Normally CT shows 2D pictures of planes through the object (the mathematical algorithm is called the 2D Radon transform, after the Hungarian scientist Radon who created the mathematics as early as 1917 !). Pinhole detectors measure pencil-like beams of radiation. A 3D image database can be formed by stacking the 2D picture planes behind another. But only few people known that 3D information also can be obtained by using the 3D Radon transform (instead of the 2D) and measuring the radiation from 2D planes instead of pencil beams.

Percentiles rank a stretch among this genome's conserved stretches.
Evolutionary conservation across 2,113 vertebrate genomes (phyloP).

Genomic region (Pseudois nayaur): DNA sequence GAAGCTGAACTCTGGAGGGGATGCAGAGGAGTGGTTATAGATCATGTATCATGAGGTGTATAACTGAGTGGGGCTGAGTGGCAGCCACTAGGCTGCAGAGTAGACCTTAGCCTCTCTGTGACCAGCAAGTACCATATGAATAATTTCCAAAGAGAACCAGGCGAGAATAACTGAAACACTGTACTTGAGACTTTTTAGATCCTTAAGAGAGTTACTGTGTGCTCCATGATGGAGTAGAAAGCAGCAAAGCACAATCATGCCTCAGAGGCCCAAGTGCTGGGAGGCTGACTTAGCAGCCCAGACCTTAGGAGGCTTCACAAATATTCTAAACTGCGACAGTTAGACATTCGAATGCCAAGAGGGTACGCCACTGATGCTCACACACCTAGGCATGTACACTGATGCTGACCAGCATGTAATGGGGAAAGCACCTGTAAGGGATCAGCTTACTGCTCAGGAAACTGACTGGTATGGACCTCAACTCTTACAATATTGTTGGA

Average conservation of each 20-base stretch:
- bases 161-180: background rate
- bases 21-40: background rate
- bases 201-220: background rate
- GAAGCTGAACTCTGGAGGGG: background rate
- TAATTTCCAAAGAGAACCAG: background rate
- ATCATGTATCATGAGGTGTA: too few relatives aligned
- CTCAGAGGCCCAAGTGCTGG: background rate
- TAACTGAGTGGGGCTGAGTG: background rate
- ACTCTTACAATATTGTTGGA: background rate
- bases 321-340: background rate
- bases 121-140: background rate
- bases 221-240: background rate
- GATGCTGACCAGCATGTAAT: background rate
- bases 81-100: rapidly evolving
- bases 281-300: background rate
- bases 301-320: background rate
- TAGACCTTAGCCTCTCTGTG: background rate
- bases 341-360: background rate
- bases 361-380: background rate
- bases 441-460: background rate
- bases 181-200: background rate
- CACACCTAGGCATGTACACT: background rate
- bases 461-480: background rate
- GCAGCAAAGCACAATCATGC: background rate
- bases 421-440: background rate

Actually the 3D Radon transform is mathematically simpler and more robust than the 2D (if you want to know more about the mathematics go to the shop). We constructed and tested a true 3D emission scanner measuring planes through an irradiated sample. Results of a true 3D reconstruction of a radioactive sphere can be found in the shop.
A very interesting application is the combined use of 3D CT and 3D printing. You obtain the 3D density distribution of an object and 3D Print the object using the density distribution. The interior of a living creature or a non dismantable object can be visualized on screen but also in a 3D hard copy!
- first true 3D computerised scanner